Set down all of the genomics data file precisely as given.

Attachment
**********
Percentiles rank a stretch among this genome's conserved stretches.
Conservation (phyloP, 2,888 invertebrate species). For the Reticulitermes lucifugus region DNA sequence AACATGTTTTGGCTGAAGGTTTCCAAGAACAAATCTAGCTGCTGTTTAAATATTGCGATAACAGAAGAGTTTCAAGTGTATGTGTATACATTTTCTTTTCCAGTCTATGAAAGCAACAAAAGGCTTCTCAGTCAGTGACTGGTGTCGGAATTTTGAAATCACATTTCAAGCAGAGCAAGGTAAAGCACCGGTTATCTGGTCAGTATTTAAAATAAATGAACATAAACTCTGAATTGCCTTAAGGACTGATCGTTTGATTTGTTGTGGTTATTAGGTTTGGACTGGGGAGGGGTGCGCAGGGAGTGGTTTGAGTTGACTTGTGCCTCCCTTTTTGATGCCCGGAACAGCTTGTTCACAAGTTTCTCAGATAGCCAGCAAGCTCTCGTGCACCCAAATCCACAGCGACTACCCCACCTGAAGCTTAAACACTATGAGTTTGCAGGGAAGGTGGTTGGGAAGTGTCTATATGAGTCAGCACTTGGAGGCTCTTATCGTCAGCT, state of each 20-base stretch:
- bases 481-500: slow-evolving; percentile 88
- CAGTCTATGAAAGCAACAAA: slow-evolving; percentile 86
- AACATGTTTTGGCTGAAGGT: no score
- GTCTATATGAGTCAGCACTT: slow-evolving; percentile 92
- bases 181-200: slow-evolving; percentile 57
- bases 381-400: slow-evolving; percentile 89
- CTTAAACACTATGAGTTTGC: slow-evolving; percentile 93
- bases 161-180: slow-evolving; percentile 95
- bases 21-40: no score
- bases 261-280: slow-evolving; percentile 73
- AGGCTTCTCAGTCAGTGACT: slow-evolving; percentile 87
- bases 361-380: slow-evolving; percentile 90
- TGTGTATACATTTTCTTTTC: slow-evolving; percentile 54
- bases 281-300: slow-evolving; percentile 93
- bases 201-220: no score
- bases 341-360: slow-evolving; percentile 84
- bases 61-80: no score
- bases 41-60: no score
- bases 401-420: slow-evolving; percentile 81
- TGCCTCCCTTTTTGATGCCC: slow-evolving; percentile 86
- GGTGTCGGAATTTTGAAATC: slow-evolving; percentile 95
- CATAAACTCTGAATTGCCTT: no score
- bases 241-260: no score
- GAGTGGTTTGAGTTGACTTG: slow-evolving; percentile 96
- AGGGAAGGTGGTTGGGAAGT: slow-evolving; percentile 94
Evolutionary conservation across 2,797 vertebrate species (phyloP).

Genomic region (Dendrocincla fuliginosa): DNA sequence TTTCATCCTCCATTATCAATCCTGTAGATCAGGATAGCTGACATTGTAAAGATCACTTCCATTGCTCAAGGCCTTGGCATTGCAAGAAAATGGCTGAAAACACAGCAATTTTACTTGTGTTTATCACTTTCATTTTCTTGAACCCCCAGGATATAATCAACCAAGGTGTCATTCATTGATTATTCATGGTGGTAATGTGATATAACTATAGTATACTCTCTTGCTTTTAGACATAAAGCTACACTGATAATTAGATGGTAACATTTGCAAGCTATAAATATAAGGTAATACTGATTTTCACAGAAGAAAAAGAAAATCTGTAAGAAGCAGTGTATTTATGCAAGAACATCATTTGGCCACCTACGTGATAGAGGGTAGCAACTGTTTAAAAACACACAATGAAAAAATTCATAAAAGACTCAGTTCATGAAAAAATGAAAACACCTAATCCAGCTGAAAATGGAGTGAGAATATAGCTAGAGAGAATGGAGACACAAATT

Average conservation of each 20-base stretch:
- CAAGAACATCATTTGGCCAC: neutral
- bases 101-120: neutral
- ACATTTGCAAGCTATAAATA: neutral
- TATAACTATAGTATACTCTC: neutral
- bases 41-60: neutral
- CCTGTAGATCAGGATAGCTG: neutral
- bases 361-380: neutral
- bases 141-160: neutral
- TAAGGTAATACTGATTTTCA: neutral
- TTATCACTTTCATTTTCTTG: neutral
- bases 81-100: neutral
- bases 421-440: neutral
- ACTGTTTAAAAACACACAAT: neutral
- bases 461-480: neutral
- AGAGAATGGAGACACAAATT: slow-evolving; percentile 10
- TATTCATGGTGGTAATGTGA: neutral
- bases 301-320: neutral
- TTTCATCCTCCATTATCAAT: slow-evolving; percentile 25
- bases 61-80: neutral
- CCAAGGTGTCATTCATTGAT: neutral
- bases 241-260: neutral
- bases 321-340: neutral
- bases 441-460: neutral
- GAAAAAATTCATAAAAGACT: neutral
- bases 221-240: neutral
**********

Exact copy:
Percentiles rank a stretch among this genome's conserved stretches.
Conservation (phyloP, 2,888 invertebrate species). For the Reticulitermes lucifugus region DNA sequence AACATGTTTTGGCTGAAGGTTTCCAAGAACAAATCTAGCTGCTGTTTAAATATTGCGATAACAGAAGAGTTTCAAGTGTATGTGTATACATTTTCTTTTCCAGTCTATGAAAGCAACAAAAGGCTTCTCAGTCAGTGACTGGTGTCGGAATTTTGAAATCACATTTCAAGCAGAGCAAGGTAAAGCACCGGTTATCTGGTCAGTATTTAAAATAAATGAACATAAACTCTGAATTGCCTTAAGGACTGATCGTTTGATTTGTTGTGGTTATTAGGTTTGGACTGGGGAGGGGTGCGCAGGGAGTGGTTTGAGTTGACTTGTGCCTCCCTTTTTGATGCCCGGAACAGCTTGTTCACAAGTTTCTCAGATAGCCAGCAAGCTCTCGTGCACCCAAATCCACAGCGACTACCCCACCTGAAGCTTAAACACTATGAGTTTGCAGGGAAGGTGGTTGGGAAGTGTCTATATGAGTCAGCACTTGGAGGCTCTTATCGTCAGCT, state of each 20-base stretch:
- bases 481-500: slow-evolving; percentile 88
- CAGTCTATGAAAGCAACAAA: slow-evolving; percentile 86
- AACATGTTTTGGCTGAAGGT: no score
- GTCTATATGAGTCAGCACTT: slow-evolving; percentile 92
- bases 181-200: slow-evolving; percentile 57
- bases 381-400: slow-evolving; percentile 89
- CTTAAACACTATGAGTTTGC: slow-evolving; percentile 93
- bases 161-180: slow-evolving; percentile 95
- bases 21-40: no score
- bases 261-280: slow-evolving; percentile 73
- AGGCTTCTCAGTCAGTGACT: slow-evolving; percentile 87
- bases 361-380: slow-evolving; percentile 90
- TGTGTATACATTTTCTTTTC: slow-evolving; percentile 54
- bases 281-300: slow-evolving; percentile 93
- bases 201-220: no score
- bases 341-360: slow-evolving; percentile 84
- bases 61-80: no score
- bases 41-60: no score
- bases 401-420: slow-evolving; percentile 81
- TGCCTCCCTTTTTGATGCCC: slow-evolving; percentile 86
- GGTGTCGGAATTTTGAAATC: slow-evolving; percentile 95
- CATAAACTCTGAATTGCCTT: no score
- bases 241-260: no score
- GAGTGGTTTGAGTTGACTTG: slow-evolving; percentile 96
- AGGGAAGGTGGTTGGGAAGT: slow-evolving; percentile 94
Evolutionary conservation across 2,797 vertebrate species (phyloP).

Genomic region (Dendrocincla fuliginosa): DNA sequence TTTCATCCTCCATTATCAATCCTGTAGATCAGGATAGCTGACATTGTAAAGATCACTTCCATTGCTCAAGGCCTTGGCATTGCAAGAAAATGGCTGAAAACACAGCAATTTTACTTGTGTTTATCACTTTCATTTTCTTGAACCCCCAGGATATAATCAACCAAGGTGTCATTCATTGATTATTCATGGTGGTAATGTGATATAACTATAGTATACTCTCTTGCTTTTAGACATAAAGCTACACTGATAATTAGATGGTAACATTTGCAAGCTATAAATATAAGGTAATACTGATTTTCACAGAAGAAAAAGAAAATCTGTAAGAAGCAGTGTATTTATGCAAGAACATCATTTGGCCACCTACGTGATAGAGGGTAGCAACTGTTTAAAAACACACAATGAAAAAATTCATAAAAGACTCAGTTCATGAAAAAATGAAAACACCTAATCCAGCTGAAAATGGAGTGAGAATATAGCTAGAGAGAATGGAGACACAAATT

Average conservation of each 20-base stretch:
- CAAGAACATCATTTGGCCAC: neutral
- bases 101-120: neutral
- ACATTTGCAAGCTATAAATA: neutral
- TATAACTATAGTATACTCTC: neutral
- bases 41-60: neutral
- CCTGTAGATCAGGATAGCTG: neutral
- bases 361-380: neutral
- bases 141-160: neutral
- TAAGGTAATACTGATTTTCA: neutral
- TTATCACTTTCATTTTCTTG: neutral
- bases 81-100: neutral
- bases 421-440: neutral
- ACTGTTTAAAAACACACAAT: neutral
- bases 461-480: neutral
- AGAGAATGGAGACACAAATT: slow-evolving; percentile 10
- TATTCATGGTGGTAATGTGA: neutral
- bases 301-320: neutral
- TTTCATCCTCCATTATCAAT: slow-evolving; percentile 25
- bases 61-80: neutral
- CCAAGGTGTCATTCATTGAT: neutral
- bases 241-260: neutral
- bases 321-340: neutral
- bases 441-460: neutral
- GAAAAAATTCATAAAAGACT: neutral
- bases 221-240: neutral